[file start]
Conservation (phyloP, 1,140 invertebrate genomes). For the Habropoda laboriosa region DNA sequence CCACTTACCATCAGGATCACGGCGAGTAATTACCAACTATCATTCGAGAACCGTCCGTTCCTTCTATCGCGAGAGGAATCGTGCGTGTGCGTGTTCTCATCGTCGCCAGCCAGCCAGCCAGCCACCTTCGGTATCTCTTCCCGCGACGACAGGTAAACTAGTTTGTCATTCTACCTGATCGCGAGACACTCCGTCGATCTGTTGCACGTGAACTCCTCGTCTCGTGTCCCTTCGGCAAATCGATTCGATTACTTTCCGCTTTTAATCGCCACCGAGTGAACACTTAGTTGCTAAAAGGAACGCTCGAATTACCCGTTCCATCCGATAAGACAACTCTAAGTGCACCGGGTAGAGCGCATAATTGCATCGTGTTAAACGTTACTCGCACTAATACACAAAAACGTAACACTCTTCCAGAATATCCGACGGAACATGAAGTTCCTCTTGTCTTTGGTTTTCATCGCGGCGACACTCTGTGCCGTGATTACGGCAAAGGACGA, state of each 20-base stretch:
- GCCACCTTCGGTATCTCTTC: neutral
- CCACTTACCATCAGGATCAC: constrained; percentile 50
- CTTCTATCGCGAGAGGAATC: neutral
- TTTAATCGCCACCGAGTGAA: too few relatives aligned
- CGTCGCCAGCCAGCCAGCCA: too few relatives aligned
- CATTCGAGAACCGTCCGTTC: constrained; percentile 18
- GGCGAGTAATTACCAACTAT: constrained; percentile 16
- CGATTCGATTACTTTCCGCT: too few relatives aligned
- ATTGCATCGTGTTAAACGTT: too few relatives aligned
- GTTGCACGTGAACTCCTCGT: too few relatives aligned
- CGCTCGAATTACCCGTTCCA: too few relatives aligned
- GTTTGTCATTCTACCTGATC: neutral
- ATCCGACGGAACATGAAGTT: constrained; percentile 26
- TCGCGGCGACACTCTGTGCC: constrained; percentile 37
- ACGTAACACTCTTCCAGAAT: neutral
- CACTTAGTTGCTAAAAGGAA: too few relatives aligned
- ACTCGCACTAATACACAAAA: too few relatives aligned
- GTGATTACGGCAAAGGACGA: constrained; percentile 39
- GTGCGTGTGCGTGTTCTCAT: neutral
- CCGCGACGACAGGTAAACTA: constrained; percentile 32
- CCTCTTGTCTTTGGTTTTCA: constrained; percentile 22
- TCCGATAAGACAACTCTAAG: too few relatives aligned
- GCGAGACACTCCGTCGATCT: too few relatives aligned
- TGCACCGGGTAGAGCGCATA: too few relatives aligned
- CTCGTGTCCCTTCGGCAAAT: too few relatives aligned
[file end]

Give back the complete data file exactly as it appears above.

Conservation (phyloP, 1,140 invertebrate genomes). For the Habropoda laboriosa region DNA sequence CCACTTACCATCAGGATCACGGCGAGTAATTACCAACTATCATTCGAGAACCGTCCGTTCCTTCTATCGCGAGAGGAATCGTGCGTGTGCGTGTTCTCATCGTCGCCAGCCAGCCAGCCAGCCACCTTCGGTATCTCTTCCCGCGACGACAGGTAAACTAGTTTGTCATTCTACCTGATCGCGAGACACTCCGTCGATCTGTTGCACGTGAACTCCTCGTCTCGTGTCCCTTCGGCAAATCGATTCGATTACTTTCCGCTTTTAATCGCCACCGAGTGAACACTTAGTTGCTAAAAGGAACGCTCGAATTACCCGTTCCATCCGATAAGACAACTCTAAGTGCACCGGGTAGAGCGCATAATTGCATCGTGTTAAACGTTACTCGCACTAATACACAAAAACGTAACACTCTTCCAGAATATCCGACGGAACATGAAGTTCCTCTTGTCTTTGGTTTTCATCGCGGCGACACTCTGTGCCGTGATTACGGCAAAGGACGA, state of each 20-base stretch:
- GCCACCTTCGGTATCTCTTC: neutral
- CCACTTACCATCAGGATCAC: constrained; percentile 50
- CTTCTATCGCGAGAGGAATC: neutral
- TTTAATCGCCACCGAGTGAA: too few relatives aligned
- CGTCGCCAGCCAGCCAGCCA: too few relatives aligned
- CATTCGAGAACCGTCCGTTC: constrained; percentile 18
- GGCGAGTAATTACCAACTAT: constrained; percentile 16
- CGATTCGATTACTTTCCGCT: too few relatives aligned
- ATTGCATCGTGTTAAACGTT: too few relatives aligned
- GTTGCACGTGAACTCCTCGT: too few relatives aligned
- CGCTCGAATTACCCGTTCCA: too few relatives aligned
- GTTTGTCATTCTACCTGATC: neutral
- ATCCGACGGAACATGAAGTT: constrained; percentile 26
- TCGCGGCGACACTCTGTGCC: constrained; percentile 37
- ACGTAACACTCTTCCAGAAT: neutral
- CACTTAGTTGCTAAAAGGAA: too few relatives aligned
- ACTCGCACTAATACACAAAA: too few relatives aligned
- GTGATTACGGCAAAGGACGA: constrained; percentile 39
- GTGCGTGTGCGTGTTCTCAT: neutral
- CCGCGACGACAGGTAAACTA: constrained; percentile 32
- CCTCTTGTCTTTGGTTTTCA: constrained; percentile 22
- TCCGATAAGACAACTCTAAG: too few relatives aligned
- GCGAGACACTCCGTCGATCT: too few relatives aligned
- TGCACCGGGTAGAGCGCATA: too few relatives aligned
- CTCGTGTCCCTTCGGCAAAT: too few relatives aligned